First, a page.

When presented with initial plans, some residents went so far as to measure the split of open space overlooked by blocks for existing tenants and blocks for potential private owners. They found inequalities and stigma.
If this is what “stigma” is, then it comes as no surprise, evident differences in the standard of living due to the difference of social and private housing which occurs even within the same estate. But how have we found ourselves at this point, where people expect this level of blatant stigma? I’m a linguistics student, so I cannot help but be drawn to the language. The terms “council housing”, “social housing”, “council housing residents”. Compare to other countries such as Singapore where “government built” housing is abundant and sought after, their “public housing” and its residents are not termed under “council” or “social”. Instead the acronym HDB (housing development board) is used. And the people? Just residents. They are residents of Singapore who live in their homes.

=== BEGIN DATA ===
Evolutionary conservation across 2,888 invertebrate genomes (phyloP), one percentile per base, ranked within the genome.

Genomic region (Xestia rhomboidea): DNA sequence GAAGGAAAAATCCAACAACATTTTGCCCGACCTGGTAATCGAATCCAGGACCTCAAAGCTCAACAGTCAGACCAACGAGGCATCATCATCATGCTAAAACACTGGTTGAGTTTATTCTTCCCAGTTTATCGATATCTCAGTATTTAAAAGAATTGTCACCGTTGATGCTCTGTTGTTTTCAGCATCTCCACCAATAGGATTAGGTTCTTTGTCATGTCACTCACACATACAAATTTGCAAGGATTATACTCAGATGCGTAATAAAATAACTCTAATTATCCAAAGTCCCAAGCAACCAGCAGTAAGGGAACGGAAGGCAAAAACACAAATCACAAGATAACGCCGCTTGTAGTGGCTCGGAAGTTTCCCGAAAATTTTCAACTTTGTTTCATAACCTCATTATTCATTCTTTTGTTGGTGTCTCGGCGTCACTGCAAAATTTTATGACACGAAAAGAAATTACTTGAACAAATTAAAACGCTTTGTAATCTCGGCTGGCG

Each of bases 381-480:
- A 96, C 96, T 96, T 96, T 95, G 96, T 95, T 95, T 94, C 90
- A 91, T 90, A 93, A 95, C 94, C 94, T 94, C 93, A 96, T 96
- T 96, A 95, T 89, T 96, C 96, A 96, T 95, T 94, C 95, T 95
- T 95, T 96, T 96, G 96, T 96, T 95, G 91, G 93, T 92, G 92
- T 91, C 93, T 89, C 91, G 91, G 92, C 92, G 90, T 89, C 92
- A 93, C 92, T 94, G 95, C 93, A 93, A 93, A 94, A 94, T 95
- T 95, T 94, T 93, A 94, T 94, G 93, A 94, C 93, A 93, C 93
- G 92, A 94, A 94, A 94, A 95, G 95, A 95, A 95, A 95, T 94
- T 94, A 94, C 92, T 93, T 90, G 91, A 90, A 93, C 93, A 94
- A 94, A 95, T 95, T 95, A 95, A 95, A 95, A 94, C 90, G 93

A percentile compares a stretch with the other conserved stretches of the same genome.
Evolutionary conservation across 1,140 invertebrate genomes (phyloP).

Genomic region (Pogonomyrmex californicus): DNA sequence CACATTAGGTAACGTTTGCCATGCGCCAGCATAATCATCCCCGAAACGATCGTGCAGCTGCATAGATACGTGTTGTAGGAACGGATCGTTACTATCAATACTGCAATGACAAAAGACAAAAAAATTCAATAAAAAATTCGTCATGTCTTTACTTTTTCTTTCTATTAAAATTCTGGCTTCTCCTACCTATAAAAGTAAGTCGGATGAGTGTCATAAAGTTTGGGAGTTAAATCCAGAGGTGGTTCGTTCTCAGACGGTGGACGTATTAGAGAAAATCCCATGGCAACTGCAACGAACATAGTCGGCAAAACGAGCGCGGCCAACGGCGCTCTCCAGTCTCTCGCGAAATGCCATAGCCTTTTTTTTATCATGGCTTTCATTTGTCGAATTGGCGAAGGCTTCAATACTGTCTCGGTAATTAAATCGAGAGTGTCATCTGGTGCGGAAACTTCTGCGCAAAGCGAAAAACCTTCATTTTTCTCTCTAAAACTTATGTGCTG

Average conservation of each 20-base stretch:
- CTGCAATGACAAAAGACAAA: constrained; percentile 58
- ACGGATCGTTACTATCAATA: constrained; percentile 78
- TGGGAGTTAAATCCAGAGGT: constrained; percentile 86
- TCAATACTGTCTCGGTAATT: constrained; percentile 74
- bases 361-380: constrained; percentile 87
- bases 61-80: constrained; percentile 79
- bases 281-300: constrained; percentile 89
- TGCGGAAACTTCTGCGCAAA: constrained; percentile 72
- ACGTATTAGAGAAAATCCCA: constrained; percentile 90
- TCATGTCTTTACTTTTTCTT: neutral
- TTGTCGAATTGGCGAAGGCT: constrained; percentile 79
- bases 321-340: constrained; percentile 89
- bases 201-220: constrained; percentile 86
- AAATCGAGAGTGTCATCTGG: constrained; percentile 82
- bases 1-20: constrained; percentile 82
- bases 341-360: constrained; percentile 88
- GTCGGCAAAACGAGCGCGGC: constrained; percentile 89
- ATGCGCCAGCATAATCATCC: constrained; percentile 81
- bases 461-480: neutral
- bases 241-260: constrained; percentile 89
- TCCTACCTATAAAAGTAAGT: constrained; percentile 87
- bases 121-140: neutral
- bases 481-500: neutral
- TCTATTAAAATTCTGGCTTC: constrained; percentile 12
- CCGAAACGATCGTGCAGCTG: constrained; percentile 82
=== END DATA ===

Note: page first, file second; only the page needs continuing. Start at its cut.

The very policy of determining residents of council and social housing as that seeks to establish their identity according to their place in society. They are not homeowners. They are tenants of the council, the society. When we seek to establish who a person is according to where they live, how can stigma help but exist?
So, if the stigma can be felt and perceived by residents in their own homes and then physically seen in the differences between private and social in their estates or within how housing associations treat the divide, then the problem with stigma does not exist solely within the public’s perception but rather within the estates themselves. We have ingrained stigma through language and so many other policies into the very people that are meant to be helped. And to now differentiate between the “thriving communities” and the communities that are struggling as a solution only isolates the latter. It may help public perception, but does it actually help the residents?